In 2012, Susan was diagnosed with an aggressive, tough-to-treat form of breast cancer called TNBC. After battling through tough treatment and earning a clean bill of health, it returned within a couple years.  Of course, Susan fought it again all the way through with an unparalleled level of grace and indefatigability. She flew around the country for clinical trials, studies, and treatments, all the while still working, still helping others and still deep in the music world.

As recently as last week, though fresh from a surgery, she and Marty hosted one of their regular house concerts with Mark Eitzel—unsurprisingly an artist who she’d known and loved for the better part of three decades—and she was prepping the house and making food for the artist and attendees. In the following days, she felt tired and was admitted to the hospital.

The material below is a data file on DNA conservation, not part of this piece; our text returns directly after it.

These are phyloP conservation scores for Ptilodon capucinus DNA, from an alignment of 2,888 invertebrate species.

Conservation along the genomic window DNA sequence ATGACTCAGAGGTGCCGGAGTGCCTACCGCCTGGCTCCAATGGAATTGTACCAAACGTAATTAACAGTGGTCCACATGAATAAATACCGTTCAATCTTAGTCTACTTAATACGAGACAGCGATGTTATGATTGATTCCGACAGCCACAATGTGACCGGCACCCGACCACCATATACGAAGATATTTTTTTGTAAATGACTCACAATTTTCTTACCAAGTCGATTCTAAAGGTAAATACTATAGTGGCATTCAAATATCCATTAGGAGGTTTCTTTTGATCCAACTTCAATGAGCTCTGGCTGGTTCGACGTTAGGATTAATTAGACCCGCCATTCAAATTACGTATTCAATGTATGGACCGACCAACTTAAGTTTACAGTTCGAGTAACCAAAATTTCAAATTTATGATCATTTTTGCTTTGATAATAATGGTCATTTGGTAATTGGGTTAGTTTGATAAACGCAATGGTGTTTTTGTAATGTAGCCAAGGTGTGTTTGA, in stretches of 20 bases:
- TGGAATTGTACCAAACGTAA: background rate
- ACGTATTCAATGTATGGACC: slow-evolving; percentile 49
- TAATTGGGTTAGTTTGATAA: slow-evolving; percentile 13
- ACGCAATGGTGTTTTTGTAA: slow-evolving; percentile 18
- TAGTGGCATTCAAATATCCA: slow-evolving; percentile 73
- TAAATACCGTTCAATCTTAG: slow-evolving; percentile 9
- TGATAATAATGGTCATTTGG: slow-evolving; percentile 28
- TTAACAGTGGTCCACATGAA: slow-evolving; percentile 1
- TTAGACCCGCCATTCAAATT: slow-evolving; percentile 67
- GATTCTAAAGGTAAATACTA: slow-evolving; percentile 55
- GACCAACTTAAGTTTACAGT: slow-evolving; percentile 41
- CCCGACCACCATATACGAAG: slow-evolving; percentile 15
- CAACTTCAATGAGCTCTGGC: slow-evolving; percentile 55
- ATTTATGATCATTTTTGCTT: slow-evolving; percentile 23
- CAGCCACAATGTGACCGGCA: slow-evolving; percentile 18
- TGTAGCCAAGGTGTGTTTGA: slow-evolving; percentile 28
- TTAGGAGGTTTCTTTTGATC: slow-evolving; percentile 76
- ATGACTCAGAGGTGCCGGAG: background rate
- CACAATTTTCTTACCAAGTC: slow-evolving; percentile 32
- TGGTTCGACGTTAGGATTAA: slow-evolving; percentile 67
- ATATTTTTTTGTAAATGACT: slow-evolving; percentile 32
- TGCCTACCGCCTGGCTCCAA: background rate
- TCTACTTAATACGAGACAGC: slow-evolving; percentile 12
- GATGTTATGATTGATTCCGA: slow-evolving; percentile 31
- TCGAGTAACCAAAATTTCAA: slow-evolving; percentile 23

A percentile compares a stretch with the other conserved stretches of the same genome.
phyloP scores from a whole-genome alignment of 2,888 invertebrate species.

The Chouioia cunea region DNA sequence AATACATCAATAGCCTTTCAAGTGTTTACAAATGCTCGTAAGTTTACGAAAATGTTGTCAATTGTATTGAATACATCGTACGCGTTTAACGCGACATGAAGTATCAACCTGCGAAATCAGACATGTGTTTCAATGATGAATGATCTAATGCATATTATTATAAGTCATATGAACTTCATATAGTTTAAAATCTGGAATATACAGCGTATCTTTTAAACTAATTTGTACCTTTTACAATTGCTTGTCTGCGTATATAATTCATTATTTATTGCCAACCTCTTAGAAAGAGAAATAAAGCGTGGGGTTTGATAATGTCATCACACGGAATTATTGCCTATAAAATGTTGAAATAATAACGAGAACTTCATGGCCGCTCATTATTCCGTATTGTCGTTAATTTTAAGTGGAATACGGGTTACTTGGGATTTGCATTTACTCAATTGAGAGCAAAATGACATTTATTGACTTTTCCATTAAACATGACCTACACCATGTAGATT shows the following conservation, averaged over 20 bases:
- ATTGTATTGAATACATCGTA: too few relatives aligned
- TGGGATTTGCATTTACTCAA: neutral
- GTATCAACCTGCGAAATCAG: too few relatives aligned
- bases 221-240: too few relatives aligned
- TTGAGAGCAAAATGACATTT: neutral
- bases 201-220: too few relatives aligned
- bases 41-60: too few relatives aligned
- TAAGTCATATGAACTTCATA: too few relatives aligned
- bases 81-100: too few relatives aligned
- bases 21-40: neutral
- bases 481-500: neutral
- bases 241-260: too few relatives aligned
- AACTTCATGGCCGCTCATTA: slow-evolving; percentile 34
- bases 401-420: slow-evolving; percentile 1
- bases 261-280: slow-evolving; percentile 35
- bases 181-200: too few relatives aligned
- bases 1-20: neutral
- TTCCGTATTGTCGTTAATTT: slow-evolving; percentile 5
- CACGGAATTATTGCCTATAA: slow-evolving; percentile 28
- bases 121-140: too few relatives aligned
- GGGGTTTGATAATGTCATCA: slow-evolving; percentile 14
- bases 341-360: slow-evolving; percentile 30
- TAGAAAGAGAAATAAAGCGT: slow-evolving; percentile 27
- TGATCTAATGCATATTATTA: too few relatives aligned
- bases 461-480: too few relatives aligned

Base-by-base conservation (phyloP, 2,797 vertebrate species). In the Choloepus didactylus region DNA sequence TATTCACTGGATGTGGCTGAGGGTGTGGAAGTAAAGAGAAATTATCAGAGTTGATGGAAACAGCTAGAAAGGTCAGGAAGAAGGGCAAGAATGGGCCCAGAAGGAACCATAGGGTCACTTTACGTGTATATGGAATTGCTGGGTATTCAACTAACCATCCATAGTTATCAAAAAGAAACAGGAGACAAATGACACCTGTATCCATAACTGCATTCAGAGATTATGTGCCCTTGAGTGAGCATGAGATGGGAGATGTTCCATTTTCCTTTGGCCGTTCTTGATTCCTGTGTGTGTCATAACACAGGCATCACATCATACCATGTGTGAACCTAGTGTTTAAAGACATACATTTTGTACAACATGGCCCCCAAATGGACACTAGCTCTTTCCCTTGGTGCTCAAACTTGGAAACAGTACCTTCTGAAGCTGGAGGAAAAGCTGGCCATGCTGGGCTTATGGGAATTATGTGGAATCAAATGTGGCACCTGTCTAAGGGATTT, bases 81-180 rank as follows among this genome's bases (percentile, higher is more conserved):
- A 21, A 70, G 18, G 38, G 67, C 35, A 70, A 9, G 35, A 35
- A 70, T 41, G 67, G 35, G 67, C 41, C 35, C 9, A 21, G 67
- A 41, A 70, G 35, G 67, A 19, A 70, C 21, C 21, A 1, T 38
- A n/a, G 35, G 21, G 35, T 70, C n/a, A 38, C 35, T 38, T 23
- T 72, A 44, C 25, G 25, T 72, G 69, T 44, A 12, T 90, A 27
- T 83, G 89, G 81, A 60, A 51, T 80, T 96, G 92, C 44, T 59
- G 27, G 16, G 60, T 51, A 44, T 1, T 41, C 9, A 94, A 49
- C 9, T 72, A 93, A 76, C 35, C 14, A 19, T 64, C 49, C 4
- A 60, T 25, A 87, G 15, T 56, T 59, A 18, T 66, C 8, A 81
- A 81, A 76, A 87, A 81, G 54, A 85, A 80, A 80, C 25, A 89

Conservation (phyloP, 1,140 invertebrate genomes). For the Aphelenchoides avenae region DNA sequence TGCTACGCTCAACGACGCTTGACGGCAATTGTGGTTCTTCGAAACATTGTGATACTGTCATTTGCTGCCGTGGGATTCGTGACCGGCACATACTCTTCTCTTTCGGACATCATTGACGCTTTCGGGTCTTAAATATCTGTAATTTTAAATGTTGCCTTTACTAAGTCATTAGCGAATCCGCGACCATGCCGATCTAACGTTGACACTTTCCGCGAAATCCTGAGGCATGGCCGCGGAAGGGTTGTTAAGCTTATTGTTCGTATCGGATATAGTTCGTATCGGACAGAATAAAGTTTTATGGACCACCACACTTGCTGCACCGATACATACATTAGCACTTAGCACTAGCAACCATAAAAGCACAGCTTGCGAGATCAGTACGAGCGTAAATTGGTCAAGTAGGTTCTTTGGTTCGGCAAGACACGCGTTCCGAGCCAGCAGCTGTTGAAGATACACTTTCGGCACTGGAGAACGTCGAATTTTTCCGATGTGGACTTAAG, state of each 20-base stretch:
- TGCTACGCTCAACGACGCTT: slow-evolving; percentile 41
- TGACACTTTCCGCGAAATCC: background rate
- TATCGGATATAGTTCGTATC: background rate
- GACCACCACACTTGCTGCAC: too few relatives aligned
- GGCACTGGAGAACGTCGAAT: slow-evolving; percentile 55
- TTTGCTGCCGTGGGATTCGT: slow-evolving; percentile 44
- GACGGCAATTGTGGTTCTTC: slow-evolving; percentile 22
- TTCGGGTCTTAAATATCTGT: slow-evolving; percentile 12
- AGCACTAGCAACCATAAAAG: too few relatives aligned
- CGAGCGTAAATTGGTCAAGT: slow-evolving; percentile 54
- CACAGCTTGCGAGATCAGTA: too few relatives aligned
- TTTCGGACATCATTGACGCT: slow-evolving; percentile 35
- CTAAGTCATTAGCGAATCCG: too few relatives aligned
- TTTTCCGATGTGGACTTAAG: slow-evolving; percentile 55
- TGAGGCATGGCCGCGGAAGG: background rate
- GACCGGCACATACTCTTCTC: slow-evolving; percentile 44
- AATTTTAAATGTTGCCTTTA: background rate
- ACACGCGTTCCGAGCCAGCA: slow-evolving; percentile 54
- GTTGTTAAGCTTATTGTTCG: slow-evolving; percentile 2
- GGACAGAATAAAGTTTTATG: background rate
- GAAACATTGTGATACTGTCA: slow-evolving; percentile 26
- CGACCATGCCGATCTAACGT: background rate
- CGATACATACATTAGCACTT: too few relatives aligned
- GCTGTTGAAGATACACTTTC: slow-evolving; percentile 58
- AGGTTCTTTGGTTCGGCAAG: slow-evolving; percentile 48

Susan had battled the cancer back again but sadly the chemotherapy had ravaged her organs. On Monday morning, she died.

In our polarized world, I defy you to find a polarizing opinion on Susan. She was the rarest case. It would be nearly impossible to find someone who could muster a negative word for her. The outpouring on social media since her passing is a testament. It’s the kind you only see for a star. 

Of course she was a star.

Susan Tanner was mortal, like we all are, but she had a super power: a fortified, almost superhuman mix of being genuine, diligent, kind, engaging, and positive, while still always able to tell you how she felt and with brilliance and succinct honesty. Her smile lit up a room and her hug filled you with life. 

In accordance with her wishes, Susan Tanner will be remembered not with a wake. Or a funeral. Or a sad memorial service. Instead it will be a giant party planned for the middle of May downtown in the city she loved at Asbury Hall at Babeville. You can bet there will be some good music playing.